Home » Articles » Volume 45 » Issue 3 » A DRY CENTURY IN CALIFORNIA: CLIMATE CHANGE, GROUNDWATER, AND A SCIENCE-BASED APPROACH FOR PRESERVING THE UNSEEN COMMONS

 
 

A DRY CENTURY IN CALIFORNIA: CLIMATE CHANGE, GROUNDWATER, AND A SCIENCE-BASED APPROACH FOR PRESERVING THE UNSEEN COMMONS

 

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I. Introduction

There is yet another drought in California now, this one among the most severe in its history.[1] Around the many reports of dire facts and figures, and anecdotes of personal hardships, it is still possible to find the optimism that once consistently prevailed during such times—a notion that the weather reliably runs in cycles, and that better, wetter days are coming soon.[2] But as the dry months turn into years, with little respite apparently in sight, a more sober sensibility is also taking hold.[3] The warnings of the scientists are becoming difficult to ignore, and they have penetrated the public consciousness: no matter where you are, the climate is moving away from what you are used to.[4] And in the most populous parts of California, almost every climate model, every data-based prediction about the next century says that it is going to be getting ever drier.[5] The scientists’ message has finally become loud enough to penetrate even the deafest of communities: the Sacramento legislature. After decades of inaction while all of the other Western states adopted comprehensive plans for managing their groundwater, this body has at last responded by passing its own Sustainable Groundwater Management Act (SGMA),[6] which became law on January 1, 2015.[7]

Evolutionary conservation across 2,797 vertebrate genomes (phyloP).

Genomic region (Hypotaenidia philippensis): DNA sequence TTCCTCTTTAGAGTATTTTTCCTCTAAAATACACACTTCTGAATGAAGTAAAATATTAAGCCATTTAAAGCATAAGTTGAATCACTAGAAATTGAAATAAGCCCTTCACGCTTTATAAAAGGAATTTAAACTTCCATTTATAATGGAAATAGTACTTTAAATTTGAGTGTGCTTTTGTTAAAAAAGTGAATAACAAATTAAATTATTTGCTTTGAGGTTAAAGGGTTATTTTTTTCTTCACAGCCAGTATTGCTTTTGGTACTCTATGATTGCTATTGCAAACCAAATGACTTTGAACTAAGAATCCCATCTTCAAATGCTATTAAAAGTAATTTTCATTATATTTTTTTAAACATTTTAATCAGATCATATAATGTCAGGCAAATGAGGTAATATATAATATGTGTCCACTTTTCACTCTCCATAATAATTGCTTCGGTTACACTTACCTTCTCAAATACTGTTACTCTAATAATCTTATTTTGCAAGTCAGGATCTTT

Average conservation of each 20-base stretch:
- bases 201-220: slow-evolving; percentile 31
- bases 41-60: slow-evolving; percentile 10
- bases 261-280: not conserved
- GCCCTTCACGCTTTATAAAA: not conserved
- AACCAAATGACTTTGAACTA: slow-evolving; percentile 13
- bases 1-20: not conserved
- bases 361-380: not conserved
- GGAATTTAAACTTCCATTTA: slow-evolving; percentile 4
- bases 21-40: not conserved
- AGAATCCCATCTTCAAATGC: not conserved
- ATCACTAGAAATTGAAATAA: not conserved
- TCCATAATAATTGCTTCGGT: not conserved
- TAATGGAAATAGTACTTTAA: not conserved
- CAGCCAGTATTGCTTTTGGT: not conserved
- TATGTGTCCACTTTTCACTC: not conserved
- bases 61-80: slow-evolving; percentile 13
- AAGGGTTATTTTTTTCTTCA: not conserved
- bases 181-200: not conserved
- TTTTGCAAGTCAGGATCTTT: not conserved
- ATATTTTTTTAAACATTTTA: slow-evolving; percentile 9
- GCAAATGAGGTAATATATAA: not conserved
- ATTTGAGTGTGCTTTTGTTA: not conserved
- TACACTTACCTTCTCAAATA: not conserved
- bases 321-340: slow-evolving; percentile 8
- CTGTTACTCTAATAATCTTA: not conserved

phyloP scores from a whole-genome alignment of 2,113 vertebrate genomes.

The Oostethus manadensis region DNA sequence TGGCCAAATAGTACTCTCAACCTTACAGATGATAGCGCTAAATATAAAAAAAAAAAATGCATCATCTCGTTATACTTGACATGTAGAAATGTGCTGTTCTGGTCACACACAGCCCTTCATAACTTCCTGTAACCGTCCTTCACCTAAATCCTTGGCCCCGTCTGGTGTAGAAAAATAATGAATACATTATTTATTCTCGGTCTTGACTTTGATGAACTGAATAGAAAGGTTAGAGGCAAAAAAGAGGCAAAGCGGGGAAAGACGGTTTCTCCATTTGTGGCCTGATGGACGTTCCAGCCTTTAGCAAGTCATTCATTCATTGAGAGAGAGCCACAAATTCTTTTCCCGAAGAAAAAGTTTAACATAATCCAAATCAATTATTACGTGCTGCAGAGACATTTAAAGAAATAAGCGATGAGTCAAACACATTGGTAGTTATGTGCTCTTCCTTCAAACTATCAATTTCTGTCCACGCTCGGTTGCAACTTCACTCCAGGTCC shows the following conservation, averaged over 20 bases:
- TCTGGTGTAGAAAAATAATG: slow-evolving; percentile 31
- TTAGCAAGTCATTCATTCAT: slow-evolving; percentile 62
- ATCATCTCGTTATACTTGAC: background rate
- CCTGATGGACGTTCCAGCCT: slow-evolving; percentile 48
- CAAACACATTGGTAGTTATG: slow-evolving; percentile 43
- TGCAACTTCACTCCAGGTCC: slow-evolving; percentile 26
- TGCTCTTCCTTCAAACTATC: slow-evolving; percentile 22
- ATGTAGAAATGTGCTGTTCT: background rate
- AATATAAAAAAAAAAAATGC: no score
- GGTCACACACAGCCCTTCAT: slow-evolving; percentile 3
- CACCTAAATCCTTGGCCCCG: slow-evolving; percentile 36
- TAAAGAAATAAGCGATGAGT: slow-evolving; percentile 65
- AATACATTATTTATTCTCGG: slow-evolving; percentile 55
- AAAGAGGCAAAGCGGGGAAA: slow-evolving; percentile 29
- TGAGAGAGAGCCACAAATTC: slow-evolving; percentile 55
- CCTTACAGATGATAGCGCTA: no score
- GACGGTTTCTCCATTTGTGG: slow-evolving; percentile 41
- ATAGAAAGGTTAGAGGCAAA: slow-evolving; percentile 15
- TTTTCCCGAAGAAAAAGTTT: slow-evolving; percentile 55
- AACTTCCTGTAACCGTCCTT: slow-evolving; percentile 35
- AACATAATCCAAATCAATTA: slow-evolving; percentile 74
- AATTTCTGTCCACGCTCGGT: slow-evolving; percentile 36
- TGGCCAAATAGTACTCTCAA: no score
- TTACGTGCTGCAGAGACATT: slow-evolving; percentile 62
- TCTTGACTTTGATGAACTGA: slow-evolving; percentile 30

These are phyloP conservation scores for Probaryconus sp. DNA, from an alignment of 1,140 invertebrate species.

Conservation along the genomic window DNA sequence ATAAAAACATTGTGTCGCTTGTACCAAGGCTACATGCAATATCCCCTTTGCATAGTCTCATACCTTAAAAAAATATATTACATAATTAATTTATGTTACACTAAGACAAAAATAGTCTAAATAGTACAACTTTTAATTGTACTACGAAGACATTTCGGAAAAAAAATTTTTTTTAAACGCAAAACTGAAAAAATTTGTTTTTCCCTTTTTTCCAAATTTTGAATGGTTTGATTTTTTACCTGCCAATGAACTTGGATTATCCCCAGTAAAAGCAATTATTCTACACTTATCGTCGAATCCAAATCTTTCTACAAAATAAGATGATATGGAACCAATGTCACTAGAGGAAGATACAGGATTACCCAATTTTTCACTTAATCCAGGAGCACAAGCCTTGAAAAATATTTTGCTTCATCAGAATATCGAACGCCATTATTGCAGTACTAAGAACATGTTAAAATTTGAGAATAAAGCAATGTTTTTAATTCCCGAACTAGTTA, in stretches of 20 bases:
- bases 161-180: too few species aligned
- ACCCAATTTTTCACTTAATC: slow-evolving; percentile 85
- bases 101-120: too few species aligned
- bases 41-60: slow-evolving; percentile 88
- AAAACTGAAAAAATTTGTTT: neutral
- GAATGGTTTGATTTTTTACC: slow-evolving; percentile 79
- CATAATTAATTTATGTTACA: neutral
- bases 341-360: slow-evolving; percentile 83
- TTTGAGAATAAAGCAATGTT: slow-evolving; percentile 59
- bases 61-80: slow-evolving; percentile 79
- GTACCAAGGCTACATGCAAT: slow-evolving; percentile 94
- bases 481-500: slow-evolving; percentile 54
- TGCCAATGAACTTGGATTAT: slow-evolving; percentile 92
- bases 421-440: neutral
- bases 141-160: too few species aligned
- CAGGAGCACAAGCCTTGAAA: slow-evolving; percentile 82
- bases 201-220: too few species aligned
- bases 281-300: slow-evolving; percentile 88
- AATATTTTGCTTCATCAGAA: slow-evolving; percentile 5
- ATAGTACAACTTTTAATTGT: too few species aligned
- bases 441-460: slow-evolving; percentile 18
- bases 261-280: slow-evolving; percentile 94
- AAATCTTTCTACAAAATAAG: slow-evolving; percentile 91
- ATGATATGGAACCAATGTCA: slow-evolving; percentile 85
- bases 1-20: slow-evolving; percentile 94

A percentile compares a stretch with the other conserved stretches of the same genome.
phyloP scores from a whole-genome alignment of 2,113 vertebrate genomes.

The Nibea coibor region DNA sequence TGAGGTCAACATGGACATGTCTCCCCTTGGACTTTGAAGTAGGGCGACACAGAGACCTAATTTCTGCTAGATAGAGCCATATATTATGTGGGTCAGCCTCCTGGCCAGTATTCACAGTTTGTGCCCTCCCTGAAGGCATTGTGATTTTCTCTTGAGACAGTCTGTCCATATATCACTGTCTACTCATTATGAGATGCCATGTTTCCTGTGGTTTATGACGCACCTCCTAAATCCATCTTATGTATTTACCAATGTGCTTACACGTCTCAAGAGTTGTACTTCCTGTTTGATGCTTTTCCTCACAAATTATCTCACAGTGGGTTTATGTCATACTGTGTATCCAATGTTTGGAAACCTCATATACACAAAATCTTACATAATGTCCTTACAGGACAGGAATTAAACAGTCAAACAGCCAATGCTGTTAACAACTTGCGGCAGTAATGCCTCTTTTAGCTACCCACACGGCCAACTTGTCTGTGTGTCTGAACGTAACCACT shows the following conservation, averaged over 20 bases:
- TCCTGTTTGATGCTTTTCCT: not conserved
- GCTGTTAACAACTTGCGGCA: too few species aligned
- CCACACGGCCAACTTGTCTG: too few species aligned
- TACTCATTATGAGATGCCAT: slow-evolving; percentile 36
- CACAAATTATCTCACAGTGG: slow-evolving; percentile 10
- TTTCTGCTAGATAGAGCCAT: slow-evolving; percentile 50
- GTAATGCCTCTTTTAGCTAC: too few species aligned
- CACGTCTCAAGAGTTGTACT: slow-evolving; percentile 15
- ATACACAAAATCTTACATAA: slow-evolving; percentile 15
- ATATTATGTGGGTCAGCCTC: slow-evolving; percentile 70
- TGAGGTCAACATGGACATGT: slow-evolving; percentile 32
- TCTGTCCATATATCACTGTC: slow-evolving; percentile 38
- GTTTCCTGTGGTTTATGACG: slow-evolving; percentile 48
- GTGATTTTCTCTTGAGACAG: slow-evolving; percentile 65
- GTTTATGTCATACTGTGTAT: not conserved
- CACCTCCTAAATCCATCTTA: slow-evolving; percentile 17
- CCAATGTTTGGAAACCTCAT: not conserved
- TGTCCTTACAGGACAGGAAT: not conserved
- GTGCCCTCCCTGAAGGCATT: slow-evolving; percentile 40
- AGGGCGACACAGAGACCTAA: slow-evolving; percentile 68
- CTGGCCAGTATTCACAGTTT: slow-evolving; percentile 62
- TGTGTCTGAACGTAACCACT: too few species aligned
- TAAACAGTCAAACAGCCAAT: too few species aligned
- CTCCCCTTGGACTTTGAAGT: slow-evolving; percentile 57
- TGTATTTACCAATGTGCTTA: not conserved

The SGMA indeed opens new possibilities for conservation of the crucial groundwater resource, which is presently providing over fifty percent of the freshwater used in the state.[8] The Act creates new local agencies charged with protecting against groundwater depletion or other damage to the long-term viability of the resource, and confers substantial authority to enable execution of this goal.[9] It establishes a priority system to first manage those regions that are presently experiencing the severest shortfalls, effectively leveraging the emerging database of basin-specific groundwater levels created by the California Statewide Groundwater Elevation Monitoring (CASGEM) program in the Department of Water Resources (DWR).[10] And it strikes all the right chords in its comprehensive documentation of the many “undesirable results” to be avoided: chronic lowering of groundwater levels, impaired groundwater quality, seawater intrusion into aquifers, subsidence of surface land, and adverse impacts on hydrologically connected surface waters.[11]